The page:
- Juliet Bennett Rylah
Angelenos tend to be a friendly lot, likely to forgive any faux pas a traveler may utter. Yet if you want to appear savvy, there are a few things you’ll want to eradicate from your speech before visiting and chatting up the locals. Here are 15 things to never say, if you want to appear in the know and avoid offense (or trouble).
“Where can I see famous people?”
The answer to this question is complicated, and generally summed up by, “On TV.” There’s no specific spot where famous people hang out, and it’s definitely not Hollywood Boulevard. You’re better off just going where you want to go, and if you do happen to spot a celebrity, don’t be weird. Act natural.
“So are you trying to be an actor?”
First off, rude. Just because you’ve run into a chatty barista or bartender doesn’t mean it’s a fine time to ask them about their aspiring movie star dreams. Plenty of people live in Los Angeles without any desire to be the next Chris Pine or Jennifer Lawrence, and there are, in fact, other careers to have in the city. Angelenos also take their third wave coffee roasters and mixology pretty seriously, meaning service industry folks are often in their chosen careers and will be happy to tell you all about beans and mezcal.
“Sure, I’ll take a free personality test.”
If someone on the street offers you a free personality test, it’s probably a member of the Church of Scientology who will inevitably tell you, regardless of the results, that your life would be better with Dianetics. If you are really that curious about Scientology, the Celebrity Centre often offers free tours, and the L. Ron Hubbard Life Exhibition offers guided tours detailing the history of the religion and its founder (from their perspective, of course).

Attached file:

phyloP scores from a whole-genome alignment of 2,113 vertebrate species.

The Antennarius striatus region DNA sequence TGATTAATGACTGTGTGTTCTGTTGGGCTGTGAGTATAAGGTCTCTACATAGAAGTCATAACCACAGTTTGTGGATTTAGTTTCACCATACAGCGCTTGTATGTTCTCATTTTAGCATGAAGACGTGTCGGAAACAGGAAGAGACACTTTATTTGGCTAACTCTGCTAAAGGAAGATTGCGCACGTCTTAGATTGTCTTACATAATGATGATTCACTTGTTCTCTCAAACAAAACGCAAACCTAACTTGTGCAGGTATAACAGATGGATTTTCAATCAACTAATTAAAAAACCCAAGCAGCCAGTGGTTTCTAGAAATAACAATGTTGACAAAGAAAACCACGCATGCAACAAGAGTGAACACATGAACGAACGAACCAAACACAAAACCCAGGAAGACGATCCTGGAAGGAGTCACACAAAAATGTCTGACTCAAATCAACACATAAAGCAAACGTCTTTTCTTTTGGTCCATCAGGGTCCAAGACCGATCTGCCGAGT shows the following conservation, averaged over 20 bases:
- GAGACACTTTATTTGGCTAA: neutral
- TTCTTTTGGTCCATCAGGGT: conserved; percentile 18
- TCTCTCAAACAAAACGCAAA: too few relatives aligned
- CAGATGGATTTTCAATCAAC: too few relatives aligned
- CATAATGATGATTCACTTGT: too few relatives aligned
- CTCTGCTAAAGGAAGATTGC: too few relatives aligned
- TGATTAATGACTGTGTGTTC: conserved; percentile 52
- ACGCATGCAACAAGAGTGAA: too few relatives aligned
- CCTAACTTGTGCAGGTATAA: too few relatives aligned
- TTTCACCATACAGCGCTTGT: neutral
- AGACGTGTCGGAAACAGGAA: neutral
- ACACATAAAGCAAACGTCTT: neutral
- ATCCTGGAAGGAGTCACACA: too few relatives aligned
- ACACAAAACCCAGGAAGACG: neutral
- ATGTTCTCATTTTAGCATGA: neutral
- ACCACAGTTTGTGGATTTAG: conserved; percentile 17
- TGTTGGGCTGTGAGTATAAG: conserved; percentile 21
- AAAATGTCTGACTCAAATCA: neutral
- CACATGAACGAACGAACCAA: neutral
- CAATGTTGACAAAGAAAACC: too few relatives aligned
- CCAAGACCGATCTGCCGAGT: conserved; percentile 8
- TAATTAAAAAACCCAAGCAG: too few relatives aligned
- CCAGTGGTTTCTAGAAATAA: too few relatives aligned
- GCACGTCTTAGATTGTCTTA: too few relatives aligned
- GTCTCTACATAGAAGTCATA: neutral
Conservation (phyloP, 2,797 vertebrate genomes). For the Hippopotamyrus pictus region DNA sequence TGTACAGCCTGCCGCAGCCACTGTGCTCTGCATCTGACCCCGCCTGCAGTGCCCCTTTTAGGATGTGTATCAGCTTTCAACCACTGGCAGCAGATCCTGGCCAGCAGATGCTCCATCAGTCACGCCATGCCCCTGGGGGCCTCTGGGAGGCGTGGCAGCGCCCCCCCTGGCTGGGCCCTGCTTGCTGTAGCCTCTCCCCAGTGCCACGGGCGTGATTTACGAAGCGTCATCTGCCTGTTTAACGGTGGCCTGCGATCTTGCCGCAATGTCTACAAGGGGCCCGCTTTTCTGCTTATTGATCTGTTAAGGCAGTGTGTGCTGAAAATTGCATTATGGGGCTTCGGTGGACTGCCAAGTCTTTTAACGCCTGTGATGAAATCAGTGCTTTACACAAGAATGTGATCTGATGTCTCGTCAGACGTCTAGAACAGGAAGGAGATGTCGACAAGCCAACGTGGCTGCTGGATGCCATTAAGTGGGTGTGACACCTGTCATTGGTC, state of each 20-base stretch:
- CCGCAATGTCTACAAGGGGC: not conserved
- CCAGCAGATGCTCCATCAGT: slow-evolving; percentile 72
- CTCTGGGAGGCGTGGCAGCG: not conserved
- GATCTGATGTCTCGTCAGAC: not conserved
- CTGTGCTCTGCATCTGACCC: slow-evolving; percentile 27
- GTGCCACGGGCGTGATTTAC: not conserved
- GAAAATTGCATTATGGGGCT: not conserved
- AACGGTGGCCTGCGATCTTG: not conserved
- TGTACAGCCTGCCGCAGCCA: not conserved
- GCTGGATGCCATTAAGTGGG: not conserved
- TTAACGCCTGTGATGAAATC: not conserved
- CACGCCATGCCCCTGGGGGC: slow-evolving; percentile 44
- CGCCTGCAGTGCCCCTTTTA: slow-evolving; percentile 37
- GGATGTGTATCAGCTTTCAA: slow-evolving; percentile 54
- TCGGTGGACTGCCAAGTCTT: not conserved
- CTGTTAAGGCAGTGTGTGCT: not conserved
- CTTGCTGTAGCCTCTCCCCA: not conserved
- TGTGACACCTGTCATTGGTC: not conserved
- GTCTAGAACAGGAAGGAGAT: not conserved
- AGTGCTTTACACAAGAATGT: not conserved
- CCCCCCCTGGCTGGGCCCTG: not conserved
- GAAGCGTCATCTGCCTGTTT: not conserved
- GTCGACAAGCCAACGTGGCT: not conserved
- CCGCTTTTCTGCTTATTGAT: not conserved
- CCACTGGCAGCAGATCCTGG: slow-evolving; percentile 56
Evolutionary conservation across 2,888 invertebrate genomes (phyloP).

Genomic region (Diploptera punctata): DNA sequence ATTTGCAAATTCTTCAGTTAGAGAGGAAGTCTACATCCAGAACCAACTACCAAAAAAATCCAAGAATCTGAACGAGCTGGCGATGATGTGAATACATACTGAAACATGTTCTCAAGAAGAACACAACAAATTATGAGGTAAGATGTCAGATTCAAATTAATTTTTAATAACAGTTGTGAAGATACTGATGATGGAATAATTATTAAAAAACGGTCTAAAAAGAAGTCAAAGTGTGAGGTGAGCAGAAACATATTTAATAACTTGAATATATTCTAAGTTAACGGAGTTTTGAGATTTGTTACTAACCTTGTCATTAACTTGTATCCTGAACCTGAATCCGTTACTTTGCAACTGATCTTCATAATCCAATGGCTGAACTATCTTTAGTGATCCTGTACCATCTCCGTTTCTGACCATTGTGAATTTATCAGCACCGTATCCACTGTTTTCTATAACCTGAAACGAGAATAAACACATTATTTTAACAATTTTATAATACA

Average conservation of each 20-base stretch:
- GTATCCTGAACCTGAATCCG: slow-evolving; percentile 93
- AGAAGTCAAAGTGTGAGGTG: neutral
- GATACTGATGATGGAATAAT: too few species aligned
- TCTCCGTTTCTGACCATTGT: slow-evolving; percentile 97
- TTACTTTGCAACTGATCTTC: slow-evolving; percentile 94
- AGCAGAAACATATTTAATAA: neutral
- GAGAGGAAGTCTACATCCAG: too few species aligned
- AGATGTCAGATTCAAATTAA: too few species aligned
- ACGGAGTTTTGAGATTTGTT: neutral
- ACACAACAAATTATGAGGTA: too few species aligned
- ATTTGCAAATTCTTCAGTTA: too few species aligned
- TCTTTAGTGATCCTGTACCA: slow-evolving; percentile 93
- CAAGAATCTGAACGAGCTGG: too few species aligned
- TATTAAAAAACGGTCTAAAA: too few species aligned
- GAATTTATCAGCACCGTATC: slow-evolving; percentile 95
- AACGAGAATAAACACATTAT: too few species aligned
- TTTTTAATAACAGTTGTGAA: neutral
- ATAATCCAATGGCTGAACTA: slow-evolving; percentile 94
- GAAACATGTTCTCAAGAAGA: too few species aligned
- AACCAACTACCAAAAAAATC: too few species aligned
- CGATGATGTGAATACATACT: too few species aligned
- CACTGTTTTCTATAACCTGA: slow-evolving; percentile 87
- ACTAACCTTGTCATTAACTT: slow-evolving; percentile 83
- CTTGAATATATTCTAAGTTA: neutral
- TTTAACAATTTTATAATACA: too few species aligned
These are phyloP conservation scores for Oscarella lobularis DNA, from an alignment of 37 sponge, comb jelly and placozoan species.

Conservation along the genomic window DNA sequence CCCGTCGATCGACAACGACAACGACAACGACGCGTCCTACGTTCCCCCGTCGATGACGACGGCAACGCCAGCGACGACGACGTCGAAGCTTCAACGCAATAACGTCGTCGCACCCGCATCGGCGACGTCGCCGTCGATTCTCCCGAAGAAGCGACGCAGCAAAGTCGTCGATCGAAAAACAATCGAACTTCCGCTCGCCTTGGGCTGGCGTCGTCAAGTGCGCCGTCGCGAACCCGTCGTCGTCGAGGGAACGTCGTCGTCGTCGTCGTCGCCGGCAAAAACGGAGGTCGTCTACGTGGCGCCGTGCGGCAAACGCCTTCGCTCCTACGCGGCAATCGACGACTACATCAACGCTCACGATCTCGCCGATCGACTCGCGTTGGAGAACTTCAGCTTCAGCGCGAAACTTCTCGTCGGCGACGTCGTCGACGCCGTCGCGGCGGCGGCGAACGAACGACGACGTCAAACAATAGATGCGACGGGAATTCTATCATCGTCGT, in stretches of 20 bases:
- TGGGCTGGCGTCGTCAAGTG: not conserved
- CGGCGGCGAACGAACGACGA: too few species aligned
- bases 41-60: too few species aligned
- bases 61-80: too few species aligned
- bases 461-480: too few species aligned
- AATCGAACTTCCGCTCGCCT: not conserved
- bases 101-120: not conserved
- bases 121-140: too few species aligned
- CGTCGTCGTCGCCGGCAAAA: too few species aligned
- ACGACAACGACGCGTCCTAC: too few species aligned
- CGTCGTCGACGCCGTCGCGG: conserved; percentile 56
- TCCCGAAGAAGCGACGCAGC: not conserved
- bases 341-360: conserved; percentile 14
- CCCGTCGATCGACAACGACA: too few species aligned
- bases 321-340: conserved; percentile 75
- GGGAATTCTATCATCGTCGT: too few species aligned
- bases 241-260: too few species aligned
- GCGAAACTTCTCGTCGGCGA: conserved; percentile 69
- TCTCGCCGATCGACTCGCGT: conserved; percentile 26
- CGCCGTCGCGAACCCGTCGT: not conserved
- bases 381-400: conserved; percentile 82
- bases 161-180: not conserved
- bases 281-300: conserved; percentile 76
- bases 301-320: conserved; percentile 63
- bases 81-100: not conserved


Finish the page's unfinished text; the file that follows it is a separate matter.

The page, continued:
“Can you pick me up from LAX?”
Only someone who owes you a serious favor should have to deal with picking you up from LAX. A better solution would be to save your L.A. friends the traffic nightmare and take the very affordable Flyaway bus or hire a taxi or Lyft driver.
“I don’t like In-N-Out.”
Angelenos love In-N-Out, so get out of here with your Five Guys nonsense! Most Angelenos will be happy to tell you all about the secret menu and the virtues of ordering things protein- or animal-style.
Call California Cali
No one who lives in Los Angeles refers to the great state of California as “Cali.” The only way to expose yourself as a tourist faster would be to buy a sweatshirt or tank top that says “Cali” on it from a tourist trap on the Venice Boardwalk.
Freeway names without the “the”
Angelenos put a “the” in front of all of their freeway names—the 101, the 5, the 10, the dreaded 405. According to L.A. historian Nathan Masters, this is because Los Angeles was an early adopter of the freeway system. When first constructed, they didn’t have numerical names, but were instead called things—for example, “the San Bernardino Freeway.” As the rest of the country caught up and numbers became preferential to place-based names, L.A.’s freeway-centric language evolved, but the article “the” remained.
“Where is so ‘n’ so’s star?”